When I first began learning about photography, it was all about the rules. After all, Pablo Picasso said, "Learn the rules like a pro so that you can break them like an artist." As time went on, I discovered I didn't enjoy learning the rules, and it wasn't until I began breaking them that my creative freedom and expression soared. Here are four ways to help you grow as an artist through play and experimentation.
1. Make bad art and fail!
Keep an open mind and stay curious. As a conceptual artist who rarely uses Photoshop, I have a lot of ideas that most artists can bring to life during their editing process. Anything seems possible with Photoshop, and there are no limits! Instead, I try to achieve my vision during the photo shoot. This involves a lot of trial and error, and I must constantly try new ways of bringing ideas to life. Having an open mind allows me to navigate the unexplored territory. Failure is quite common, but valuable lessons are always learned.
We need to get out of the mindset that things need to be perfect before we can begin - and we need to do exactly that ... just begin. We don't need to research the right lens or tripod. We don't need the perfect location or wardrobe. We need to practice, play, and be completely hands-on. We learn and grow by doing. Begin before you feel ready to. It's no secret you're going to experience failures. You're going to make bad art. There is no exception to that. It's a rite of passage. It happens to us all, myself included. You're going to fail, but you're going to learn. You have to be open to the lessons of your failures. Listen to them and study them as if they were sacred secrets. If you're not open, you will keep making the same mistakes and failures over and over again without growth. Become receptive. Crack open and let the ideas that are unique to your self-expression flow.
2. Allow your inner child to take the reins from time to time. The more often, the better!
Think back to how you created as a child. As artists, how can we embody our inner child's energy? Think of it as an invitation to approach creating with a beginner's mind. As young children, we don't have life experiences under our belts. Because of that lack of experience, children's minds are more open and free. What is there to hold them back? They believe in themselves, and anything is possible! Embodying your inner child might look like creating for yourself and not having fears over what others may think. It's taking chances. Trying new things. It's like seeing things for the first time and not having outside influences. Approaching your art with your inner child's energy might help you feel more creative freedom, and with that will come more growth. Experiment! Have fun! Create for YOU!
"As artists, how can we embody our inner child's energy?"
3. Let go of tack-sharp images.
Try seeing things in a new and unique way through Lensbaby lenses. In 2012 I slowly began to introduceLensbaby lenses into my self-portraiture. These special effect lenses lend an otherworldly appeal to my work and bring it to a new level. They draw me into a world of dreams, fantasy, adventure, magic, and mystery. They arethat powerful. Every photographer should have at least one of these lenses in their arsenal of creative tools. Lensbaby's creative blur effects stand out and captivate its viewers, drawing them into the strange, unusual and bizarre. These lenses help me express how I see the world in my imagination. They add a level of beauty that is unrivaled. I would not be where I am today with my art without them.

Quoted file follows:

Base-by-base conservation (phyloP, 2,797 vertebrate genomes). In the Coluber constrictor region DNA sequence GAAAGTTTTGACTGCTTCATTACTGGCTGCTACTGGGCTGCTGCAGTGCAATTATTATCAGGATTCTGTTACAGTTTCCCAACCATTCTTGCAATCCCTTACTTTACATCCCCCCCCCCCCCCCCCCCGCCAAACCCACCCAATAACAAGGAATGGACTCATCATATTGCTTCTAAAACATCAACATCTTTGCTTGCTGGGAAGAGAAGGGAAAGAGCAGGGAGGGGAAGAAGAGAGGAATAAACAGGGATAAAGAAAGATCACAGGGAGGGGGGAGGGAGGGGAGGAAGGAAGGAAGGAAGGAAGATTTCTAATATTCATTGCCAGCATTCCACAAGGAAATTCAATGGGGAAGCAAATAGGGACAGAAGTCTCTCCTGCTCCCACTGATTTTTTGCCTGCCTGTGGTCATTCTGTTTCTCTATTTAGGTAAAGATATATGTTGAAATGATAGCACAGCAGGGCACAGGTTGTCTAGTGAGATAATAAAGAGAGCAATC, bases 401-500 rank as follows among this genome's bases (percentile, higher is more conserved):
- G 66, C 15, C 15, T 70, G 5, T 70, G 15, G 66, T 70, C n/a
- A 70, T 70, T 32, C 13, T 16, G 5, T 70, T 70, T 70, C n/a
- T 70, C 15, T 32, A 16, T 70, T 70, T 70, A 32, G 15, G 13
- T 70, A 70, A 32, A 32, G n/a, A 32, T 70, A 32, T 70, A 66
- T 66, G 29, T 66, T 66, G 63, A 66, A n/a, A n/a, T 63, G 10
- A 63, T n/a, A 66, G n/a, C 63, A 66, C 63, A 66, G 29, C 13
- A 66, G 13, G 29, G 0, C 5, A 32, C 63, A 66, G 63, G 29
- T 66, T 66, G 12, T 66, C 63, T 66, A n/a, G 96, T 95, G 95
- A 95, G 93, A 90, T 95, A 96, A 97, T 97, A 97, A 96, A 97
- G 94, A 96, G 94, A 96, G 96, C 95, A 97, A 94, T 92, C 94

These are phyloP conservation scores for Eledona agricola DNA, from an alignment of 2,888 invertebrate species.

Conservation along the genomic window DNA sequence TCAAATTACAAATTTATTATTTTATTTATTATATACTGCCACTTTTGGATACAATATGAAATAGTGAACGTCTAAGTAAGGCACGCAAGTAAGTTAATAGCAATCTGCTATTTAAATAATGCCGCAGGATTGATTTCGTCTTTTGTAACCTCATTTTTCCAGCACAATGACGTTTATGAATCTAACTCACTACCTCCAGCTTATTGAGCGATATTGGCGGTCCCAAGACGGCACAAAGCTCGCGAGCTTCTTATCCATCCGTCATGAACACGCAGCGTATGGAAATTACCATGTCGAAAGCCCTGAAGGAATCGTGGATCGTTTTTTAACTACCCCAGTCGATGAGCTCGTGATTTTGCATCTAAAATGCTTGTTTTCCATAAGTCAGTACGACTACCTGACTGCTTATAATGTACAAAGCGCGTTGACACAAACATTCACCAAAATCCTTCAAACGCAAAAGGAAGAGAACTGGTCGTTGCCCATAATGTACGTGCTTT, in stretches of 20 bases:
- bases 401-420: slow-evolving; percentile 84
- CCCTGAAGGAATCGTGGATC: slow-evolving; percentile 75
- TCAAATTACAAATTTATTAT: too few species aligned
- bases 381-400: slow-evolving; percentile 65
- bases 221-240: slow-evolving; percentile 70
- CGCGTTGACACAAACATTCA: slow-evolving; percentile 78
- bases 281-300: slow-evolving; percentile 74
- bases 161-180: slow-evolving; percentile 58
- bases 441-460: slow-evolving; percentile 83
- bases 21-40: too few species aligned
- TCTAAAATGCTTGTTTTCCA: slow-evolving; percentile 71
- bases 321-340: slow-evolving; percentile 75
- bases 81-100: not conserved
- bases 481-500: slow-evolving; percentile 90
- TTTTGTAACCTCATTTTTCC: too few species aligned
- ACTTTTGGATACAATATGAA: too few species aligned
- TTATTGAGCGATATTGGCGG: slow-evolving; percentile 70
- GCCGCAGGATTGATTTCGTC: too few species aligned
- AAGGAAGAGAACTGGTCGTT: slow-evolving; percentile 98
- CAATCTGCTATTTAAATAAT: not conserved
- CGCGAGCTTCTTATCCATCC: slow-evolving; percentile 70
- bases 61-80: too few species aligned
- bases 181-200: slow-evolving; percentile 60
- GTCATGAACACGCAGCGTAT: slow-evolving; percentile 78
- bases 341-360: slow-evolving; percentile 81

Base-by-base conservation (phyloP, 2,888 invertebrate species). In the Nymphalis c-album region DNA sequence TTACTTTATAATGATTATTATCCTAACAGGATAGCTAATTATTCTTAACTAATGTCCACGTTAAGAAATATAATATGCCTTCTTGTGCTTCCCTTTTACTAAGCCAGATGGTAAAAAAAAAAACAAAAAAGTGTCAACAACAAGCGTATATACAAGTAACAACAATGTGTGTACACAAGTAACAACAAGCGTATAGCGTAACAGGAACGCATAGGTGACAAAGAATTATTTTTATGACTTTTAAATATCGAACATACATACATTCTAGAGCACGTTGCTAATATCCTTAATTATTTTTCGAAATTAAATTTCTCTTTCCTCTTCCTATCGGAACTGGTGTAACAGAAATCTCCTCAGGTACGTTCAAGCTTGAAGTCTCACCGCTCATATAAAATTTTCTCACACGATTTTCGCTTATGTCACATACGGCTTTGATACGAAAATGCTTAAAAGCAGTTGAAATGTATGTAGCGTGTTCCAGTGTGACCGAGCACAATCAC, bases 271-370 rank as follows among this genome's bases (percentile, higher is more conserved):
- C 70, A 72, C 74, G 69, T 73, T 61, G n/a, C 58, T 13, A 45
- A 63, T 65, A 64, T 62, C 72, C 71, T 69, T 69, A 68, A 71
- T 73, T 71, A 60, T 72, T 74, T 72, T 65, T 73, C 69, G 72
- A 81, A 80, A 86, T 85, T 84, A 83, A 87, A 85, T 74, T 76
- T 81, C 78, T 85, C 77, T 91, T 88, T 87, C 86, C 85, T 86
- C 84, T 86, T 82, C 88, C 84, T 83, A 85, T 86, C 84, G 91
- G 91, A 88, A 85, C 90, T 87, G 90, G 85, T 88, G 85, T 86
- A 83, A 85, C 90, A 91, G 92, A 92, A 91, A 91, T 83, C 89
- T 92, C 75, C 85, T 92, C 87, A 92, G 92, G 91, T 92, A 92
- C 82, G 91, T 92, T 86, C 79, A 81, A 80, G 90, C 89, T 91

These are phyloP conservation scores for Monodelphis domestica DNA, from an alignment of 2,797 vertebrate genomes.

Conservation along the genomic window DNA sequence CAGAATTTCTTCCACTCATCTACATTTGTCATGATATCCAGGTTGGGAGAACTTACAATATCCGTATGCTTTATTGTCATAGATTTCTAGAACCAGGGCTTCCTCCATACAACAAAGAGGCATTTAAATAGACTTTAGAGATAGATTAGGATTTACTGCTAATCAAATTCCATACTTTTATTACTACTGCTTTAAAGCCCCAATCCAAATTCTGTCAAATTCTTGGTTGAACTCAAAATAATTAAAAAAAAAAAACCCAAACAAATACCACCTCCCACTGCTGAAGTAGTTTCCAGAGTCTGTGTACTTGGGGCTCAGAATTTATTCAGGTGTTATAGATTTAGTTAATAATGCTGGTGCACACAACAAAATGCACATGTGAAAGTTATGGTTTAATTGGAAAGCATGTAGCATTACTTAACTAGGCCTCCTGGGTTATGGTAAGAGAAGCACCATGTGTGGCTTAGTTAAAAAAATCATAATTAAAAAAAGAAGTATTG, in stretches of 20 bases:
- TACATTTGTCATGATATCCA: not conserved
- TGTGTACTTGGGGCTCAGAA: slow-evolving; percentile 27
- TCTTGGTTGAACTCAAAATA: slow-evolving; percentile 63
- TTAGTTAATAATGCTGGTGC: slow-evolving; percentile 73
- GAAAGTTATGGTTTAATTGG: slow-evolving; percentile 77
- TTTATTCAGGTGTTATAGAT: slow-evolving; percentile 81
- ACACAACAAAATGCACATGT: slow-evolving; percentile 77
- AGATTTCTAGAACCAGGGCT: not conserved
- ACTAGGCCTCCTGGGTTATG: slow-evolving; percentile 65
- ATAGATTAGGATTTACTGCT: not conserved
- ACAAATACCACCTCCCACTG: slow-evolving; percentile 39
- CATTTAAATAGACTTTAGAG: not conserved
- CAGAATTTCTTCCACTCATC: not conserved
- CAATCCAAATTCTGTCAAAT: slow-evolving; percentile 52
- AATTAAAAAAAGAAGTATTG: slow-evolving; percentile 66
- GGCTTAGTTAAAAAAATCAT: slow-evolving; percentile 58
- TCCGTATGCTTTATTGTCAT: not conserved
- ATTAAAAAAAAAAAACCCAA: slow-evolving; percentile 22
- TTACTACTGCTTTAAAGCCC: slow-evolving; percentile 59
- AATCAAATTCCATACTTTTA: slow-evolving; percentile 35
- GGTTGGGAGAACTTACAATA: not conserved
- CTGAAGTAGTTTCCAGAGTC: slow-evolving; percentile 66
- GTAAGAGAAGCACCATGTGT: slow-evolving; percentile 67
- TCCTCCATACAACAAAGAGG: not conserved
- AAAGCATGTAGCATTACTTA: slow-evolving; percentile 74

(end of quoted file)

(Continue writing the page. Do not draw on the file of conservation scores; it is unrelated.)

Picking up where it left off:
This is about YOU and what calls to YOU. Showing up unapologetically in your art is of vital importance. It means showing up scared but doing it anyway. It means showing up in all of your brokenness and exposing it for the world to see. It means being vulnerable, visceral, and free. Free to be YOU and express your truth no matter what that may look like. I may be known more for my conceptual self-portraits, but that does not stop me from shooting nature, macro, and documentary work. The more you experiment and play, the more you will learn about yourself as an artist. Go out there and shoot anything and everything because that very action and process will help you find and define your vision and voice. It's work! No one ever said it would be easy, and it's not, but it could very well be the one thing that sets you free.
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Sharon Covert resides in Tinton Falls, New Jersey, along the Jersey Shore. With a strong focus on conceptual self-portraiture, Sharon teaches multiple online classes, including her 4-week course, Expressive Self Portraiture. She believes self-portraiture helps artists process their emotions and life experiences through art and creativity while giving them a healing outlet through self-expression. Sharon's work has been published and featured in numerous magazines and juried art exhibitions worldwide. She is proud to be both a Lensbaby Ambassador and Click Pro Ambassador. Use the codewsharon to save 10% on your Lensbaby purchases.